Doctor, PA Face Lawsuit After Patient Dies of COVID-19

Alicia Gallegos

July 28, 2021

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A Tennessee woman is suing a family physician and physician assistant (PA) after her husband's death from COVID-19, claiming the health providers failed to properly test the man and rendered improper care that led to his demise.

Shirley Dimoh of Memphis alleges her husband Peter Dimoh, 66, received inadequate care when he presented with COVID-19 symptoms to May Medical Group in Munford, Tennessee, on November 19, 2020. Physician assistant Robert Moody ordered a COVID-19 blood test for Dimoh, rather than a nasal swab test, which was sent to an Atlanta lab for analysis, according to the lawsuit.

By the time the Dimohs were informed of the positive result on November 23, Dimoh was seriously ill and showed signs of severe infection, the claim alleges. Family physician David Krapf, DO, then prescribed methocarbamol, a muscle relaxant, which the complaint claims exacerbated Dimoh's infection, caused serious adverse reactions, and led to his death on December 16, 2020.

"Mr Dimoh had multiple comorbid conditions and he had a positive test, he should have been referred to a specialist at a higher level of care," said Duncan E. Ragsdale, a Memphis-based attorney representing Shirley Dimoh. "This is not something for a family physician or a physician assistant to be attempting to handle. It's my belief this was a preventable death."

Shirley Dimoh filed a lawsuit against May Medical Group, Moody, Krapf, and several others on June 23, 2021 in the Circuit Court of Tennessee, 13th Judicial District. She accuses the group of negligence, failure to refer, and failure to supervise, among other claims. She is requesting $5 million in damages.

May Medical Group did not return phone or email messages seeking comment for this story. The group had not issued a reply to the lawsuit as of this article's deadline. An attorney for the practice is not yet listed in court records.

Wife Had COVID-19 First, Treated By Same PA

Shirley Dimoh was the first of the couple to contract COVID-19. She visited May Medical Group with COVID-19 symptoms on November 9, according to the lawsuit. The same physician assistant allegedly prescribed antibiotics and sent Shirley Dimoh to the health department for a rapid nasal swab test. After a positive test resulted, she was prescribed more antibiotics, steroids, and other medications, according to the claim. She recovered without complications.

The plaintiff alleges the medical practice did not warn Peter Dimoh of the risk of contracting COVID-19 from contact with Shirley Dimoh or offer prophylactics against infection. Peter Dimoh had underlying conditions that included diabetes and kidney failure, according to Ragsdale.

It's unclear why Peter Dimoh may have been prescribed methocarbamol after his positive COVID-19 test on November 23. The same day, Shirley Dimoh went to the pharmacy to pick up her husband's prescription because he was too sick to go himself, the complaint states. Dimoh took the medication three times a day as prescribed. The methocarbamol was "unreasonably dangerous" for Dimoh at the time and caused an injury he would have not incurred otherwise, the suit claims.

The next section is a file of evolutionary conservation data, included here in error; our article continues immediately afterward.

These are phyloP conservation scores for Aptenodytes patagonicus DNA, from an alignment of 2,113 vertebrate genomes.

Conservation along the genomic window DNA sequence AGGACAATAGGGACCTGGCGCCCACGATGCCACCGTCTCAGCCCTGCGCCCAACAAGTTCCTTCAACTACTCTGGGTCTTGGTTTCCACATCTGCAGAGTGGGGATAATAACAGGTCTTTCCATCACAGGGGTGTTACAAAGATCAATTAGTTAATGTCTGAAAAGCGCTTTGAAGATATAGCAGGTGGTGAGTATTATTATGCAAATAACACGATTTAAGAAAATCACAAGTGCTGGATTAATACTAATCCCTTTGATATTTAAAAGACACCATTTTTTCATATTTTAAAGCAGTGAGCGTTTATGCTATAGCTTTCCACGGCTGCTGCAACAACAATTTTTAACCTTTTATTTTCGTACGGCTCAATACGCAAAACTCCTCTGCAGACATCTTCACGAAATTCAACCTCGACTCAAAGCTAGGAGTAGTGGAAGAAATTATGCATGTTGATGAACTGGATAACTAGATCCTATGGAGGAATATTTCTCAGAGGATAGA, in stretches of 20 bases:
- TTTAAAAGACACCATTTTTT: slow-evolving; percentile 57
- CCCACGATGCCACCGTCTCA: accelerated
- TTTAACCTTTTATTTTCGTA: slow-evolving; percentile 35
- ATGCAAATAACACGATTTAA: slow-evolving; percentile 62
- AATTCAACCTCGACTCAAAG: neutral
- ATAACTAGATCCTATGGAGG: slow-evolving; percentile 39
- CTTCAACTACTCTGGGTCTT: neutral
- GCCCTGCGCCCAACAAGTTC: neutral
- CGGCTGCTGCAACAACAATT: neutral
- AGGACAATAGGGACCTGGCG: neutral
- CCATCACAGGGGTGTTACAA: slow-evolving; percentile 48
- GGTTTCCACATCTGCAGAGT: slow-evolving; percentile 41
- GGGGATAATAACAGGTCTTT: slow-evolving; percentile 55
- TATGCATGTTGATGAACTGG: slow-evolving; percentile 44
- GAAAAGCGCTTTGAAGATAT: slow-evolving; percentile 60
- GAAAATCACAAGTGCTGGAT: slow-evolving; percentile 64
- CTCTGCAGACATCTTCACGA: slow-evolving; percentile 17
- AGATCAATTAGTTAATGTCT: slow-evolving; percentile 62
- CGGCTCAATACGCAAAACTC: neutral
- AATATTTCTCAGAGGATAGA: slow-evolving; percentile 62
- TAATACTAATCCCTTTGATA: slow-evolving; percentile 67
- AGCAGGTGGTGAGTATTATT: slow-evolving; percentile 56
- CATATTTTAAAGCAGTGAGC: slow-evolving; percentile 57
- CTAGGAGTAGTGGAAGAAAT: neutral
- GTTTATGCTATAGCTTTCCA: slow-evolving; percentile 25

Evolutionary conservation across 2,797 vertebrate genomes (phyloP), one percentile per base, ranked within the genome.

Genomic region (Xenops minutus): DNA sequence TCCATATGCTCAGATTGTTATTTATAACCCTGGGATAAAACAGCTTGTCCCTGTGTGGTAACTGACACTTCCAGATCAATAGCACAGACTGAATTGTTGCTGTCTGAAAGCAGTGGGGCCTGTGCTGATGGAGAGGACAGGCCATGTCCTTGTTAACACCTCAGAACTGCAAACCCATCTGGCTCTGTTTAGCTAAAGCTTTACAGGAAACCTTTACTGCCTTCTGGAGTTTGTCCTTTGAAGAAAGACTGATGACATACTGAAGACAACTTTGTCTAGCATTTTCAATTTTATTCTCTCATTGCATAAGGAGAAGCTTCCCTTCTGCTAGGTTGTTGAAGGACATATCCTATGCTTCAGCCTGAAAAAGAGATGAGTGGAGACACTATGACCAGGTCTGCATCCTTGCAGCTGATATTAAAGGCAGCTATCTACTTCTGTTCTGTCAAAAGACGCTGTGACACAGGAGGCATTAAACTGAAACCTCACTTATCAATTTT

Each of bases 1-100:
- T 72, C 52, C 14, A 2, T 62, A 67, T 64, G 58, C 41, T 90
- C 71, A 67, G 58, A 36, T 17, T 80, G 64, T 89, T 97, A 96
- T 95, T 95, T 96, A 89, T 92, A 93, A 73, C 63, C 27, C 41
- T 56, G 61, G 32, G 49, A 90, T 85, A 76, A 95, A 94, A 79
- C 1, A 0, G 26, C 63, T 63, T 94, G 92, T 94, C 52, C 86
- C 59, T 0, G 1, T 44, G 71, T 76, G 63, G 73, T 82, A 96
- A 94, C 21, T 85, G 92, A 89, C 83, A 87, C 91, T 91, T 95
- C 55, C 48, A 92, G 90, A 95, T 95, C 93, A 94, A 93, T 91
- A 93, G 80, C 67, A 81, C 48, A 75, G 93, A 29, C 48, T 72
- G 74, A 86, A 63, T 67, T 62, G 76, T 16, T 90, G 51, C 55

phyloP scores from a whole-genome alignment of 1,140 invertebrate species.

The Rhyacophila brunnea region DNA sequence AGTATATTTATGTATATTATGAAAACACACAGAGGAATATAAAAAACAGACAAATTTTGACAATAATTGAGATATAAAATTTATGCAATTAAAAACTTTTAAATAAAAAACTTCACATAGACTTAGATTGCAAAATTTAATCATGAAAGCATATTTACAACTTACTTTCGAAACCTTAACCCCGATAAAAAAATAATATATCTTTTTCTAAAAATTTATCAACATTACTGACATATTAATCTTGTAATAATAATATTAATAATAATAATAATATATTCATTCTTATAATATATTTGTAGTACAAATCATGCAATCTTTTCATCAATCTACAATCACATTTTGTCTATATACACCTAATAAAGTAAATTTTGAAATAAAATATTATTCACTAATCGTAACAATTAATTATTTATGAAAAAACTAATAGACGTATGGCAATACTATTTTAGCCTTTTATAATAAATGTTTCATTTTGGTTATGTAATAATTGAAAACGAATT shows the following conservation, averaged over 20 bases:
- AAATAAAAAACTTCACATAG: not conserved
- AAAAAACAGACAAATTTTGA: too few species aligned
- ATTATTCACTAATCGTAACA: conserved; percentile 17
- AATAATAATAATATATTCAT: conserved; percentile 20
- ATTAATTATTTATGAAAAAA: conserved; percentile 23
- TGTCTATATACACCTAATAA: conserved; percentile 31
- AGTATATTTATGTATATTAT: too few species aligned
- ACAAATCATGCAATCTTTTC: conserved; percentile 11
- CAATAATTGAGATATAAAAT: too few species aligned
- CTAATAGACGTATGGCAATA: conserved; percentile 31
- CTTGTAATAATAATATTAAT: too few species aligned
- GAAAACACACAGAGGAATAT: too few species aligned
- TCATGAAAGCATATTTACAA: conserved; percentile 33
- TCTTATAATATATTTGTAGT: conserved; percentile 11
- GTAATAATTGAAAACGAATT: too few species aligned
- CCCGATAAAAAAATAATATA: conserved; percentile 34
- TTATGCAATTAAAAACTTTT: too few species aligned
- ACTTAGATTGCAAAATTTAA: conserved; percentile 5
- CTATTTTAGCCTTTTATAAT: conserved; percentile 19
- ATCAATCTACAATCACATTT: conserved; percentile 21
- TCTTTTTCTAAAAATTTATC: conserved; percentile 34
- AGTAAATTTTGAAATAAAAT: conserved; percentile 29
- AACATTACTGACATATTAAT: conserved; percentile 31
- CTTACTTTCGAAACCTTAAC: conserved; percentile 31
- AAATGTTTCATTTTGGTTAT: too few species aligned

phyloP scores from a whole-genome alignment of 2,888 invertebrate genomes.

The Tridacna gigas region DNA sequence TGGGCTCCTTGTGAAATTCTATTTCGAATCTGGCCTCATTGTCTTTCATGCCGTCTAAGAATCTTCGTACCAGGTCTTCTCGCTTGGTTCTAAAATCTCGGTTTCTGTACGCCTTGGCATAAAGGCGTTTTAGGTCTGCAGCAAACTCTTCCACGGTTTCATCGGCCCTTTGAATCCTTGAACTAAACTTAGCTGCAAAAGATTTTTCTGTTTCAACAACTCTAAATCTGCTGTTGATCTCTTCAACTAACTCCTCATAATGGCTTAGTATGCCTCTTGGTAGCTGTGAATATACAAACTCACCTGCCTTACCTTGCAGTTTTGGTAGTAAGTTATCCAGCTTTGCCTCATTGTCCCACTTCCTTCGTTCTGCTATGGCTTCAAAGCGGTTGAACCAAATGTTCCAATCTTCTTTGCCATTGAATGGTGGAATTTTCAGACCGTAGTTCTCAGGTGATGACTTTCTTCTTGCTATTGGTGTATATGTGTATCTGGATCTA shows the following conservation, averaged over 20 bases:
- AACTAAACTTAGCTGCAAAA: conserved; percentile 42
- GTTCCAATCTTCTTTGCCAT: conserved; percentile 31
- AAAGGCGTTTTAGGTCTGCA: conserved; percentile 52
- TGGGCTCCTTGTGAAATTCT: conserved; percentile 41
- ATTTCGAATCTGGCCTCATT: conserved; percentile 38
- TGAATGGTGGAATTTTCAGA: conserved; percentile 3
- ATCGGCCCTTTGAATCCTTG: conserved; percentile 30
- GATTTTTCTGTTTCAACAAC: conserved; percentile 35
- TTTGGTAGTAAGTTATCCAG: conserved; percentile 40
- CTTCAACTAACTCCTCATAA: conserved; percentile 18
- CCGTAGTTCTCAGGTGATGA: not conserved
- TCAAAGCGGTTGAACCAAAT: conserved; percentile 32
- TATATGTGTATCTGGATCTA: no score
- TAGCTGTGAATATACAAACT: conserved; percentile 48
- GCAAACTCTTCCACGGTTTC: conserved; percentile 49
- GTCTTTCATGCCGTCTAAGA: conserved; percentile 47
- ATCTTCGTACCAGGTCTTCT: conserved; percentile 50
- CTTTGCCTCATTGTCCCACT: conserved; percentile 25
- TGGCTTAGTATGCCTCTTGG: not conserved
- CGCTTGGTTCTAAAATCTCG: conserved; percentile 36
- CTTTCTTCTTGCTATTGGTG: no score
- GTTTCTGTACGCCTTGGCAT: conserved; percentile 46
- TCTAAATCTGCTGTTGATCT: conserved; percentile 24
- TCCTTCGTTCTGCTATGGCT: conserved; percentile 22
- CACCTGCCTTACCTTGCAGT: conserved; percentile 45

On November 28, Dimoh collapsed and was taken by ambulance to Methodist Hospital in Memphis. He was treated for COVID-19 as well as bacterial pneumonia, severe sepsis, and systemic inflammatory response syndrome, according to the complaint. He died December 16 from respiratory and heart failure.

"What's interesting about this case is that you've got a good example and a bad example together," Ragsdale said. "In other words, the good example is they treated her appropriately, she recovered. They didn't treat him at all, he died. I don't know how you could have a better counter position established by the same practice."

Family Has Sued for Malpractice Before

Before his death, Peter Dimoh was the plaintiff in another medical negligence suit. In 2013, he sued the Center for Oral and Facial Surgery of Memphis and two oral surgeons for allegedly operating on him improperly and causing an adverse outcome.  

Dimoh underwent oral surgery on February 8, 2012 at the center. The day of his operation, Dimoh's A1c and glucose levels were grossly elevated, according to the claim, which was also represented by Ragsdale. Surgeons concluded, incorrectly, that Dimoh's diabetes was under control, the complaint alleges, failed to order preoperative antibiotics, operated on him, and caused a bacterial infection at the operative site. The infection allegedly resulted in osteomyelitis of Dimoh's left mandible with a pathologic fracture.

The complaint also alleges that although Dimoh signed a consent form for the surgery, the defendants failed to obtain his consent because they were unaware his diabetes was not under control and they did not explain the risks of surgery while in such a condition. The suit alleges lack of informed consent, negligence, and gross negligence by the practice and requests $2 million in damages. 

Court documents show the suit was voluntarily withdrawn in 2018 without prejudice and reissued in 2019. In January 2021, the court was given notice of Dimoh's death, and a motion was made to substitute another plaintiff, according to Shelby County court records.

An attorney for the Center for Oral and Facial Surgery of Memphis did not return a message seeking comment.

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